U.S. President Joe Biden on Tuesday called his country’s democracy “unbreakable” and vowed to work with the opposition in a State of the Union address that served as an olive branch for skeptical Republicans and a blueprint for his 2024 re-election bid.
In his first speech to a joint session of Congress since Republicans took control of the House of Representatives in January, Biden cited progress in a post-pandemic economy and stressed that a bitterly divided legislature could overcome their differences.
“We’re often told that Democrats and Republicans can’t work together. But over the last two years we’ve proven the cynics and naysayers wrong,” Biden said. “To my Republican friends, if we were able to work together in the last Congress, there’s no reason we can’t work together and find consensus on important things in this Congress as well.”
Republican House Speaker Kevin McCarthy first sat behind Biden during the speech.
“I don’t want to ruin your reputation, but I’m looking forward to working with you,” Biden said with a laugh.
One of the tests of that challenge will be the White House’s efforts to raise the $31.4 trillion debt ceiling, which must be raised in the coming months to avoid default. The White House has said Biden will not negotiate on that need; Republicans want spending cuts in exchange for their support.
Trying to project optimism ahead of the 2024 presidential campaign, Biden said the economy has created 12 million new jobs, that COVID-19 no longer controls the lives of Americans, and that America’s democracy remains intact despite facing its biggest threat since the Civil War.
“Today, although bruised, our democracy remains unscathed and intact,” he said.
Since his inauguration in 2021, shortly after the Jan. 6 invasion of the U.S. Capitol, Biden has said he wants to unify the country. And he stuck to that issue, highlighting a huge infrastructure bill that many Republican lawmakers had opposed.
“I sincerely thank my Republican friends who voted for the bill,” Biden said.
“And to my Republican friends who voted against but keep asking to fund projects in their districts, don’t worry. I promised to be the president of all Americans. We will finance your projects. And I’ll see them at the inauguration,” he added, drawing laughter and applause.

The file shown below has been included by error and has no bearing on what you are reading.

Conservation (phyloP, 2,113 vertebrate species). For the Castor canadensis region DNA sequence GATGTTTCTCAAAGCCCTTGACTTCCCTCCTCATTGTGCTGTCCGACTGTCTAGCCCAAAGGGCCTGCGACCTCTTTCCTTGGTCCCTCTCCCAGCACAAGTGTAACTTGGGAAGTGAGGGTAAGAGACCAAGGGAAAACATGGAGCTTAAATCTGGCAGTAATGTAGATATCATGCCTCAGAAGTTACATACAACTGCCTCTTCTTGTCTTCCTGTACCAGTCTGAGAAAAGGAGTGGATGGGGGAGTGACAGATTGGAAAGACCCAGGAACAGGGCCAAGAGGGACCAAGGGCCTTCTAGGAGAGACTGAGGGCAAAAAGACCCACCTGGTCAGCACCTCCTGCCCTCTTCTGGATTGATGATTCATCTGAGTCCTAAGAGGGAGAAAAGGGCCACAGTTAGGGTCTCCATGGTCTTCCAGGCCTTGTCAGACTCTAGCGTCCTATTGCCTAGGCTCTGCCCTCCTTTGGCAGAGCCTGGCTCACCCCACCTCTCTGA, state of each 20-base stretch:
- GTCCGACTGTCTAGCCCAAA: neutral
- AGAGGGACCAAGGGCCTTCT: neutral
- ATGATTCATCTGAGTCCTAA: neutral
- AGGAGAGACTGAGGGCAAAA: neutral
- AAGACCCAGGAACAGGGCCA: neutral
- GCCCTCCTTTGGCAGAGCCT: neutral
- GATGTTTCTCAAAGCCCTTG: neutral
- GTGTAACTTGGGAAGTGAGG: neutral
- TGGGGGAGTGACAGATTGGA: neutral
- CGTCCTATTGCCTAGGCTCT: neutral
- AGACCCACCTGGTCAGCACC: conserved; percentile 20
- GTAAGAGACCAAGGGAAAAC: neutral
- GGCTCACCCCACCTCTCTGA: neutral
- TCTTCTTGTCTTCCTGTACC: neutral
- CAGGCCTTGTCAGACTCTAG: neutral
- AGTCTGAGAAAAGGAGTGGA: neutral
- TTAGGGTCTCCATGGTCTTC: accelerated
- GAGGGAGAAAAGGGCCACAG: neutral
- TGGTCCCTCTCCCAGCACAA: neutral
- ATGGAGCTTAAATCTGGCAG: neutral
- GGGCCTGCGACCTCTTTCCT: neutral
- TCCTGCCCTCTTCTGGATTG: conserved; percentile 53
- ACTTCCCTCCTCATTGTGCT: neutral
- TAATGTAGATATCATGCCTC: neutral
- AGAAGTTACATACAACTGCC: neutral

Despite his efforts, Biden remains unpopular.
His public approval rating rose one percentage point to 41 percent in a Reuters/Ipsos opinion poll closed on Sunday. 65% of Americans believe the country is on the wrong track, up from 58% a year earlier.
Similarly, in the fall of 2020, when Donald Trump was president, 65% of registered voters believed the country was on the wrong track, according to the Reuters/Ipsos poll.
Arkansas Gov. Sarah Huckabee Sanders, who was once Trump’s press secretary, rejected Biden’s optimistic view of the country in the Republican response.
“In radical left-wing America, Washington taxes you and sets fire to your hard-earned money. But you get crushed with high gas prices, empty supermarket shelves, and our kids are taught to hate each other because of their race,” Sanders said in excerpts released ahead of his televised remarks.
Biden’s aides see the speech, which will draw millions of viewers and perhaps the biggest television audience of the year for the president, as a milestone ahead of the second presidential campaign he is expected to launch in the coming weeks.
Biden turned 80 in November and, if re-elected, would be 82 at the start of a second term, a fact that worries many Democratic voters, recent polls show.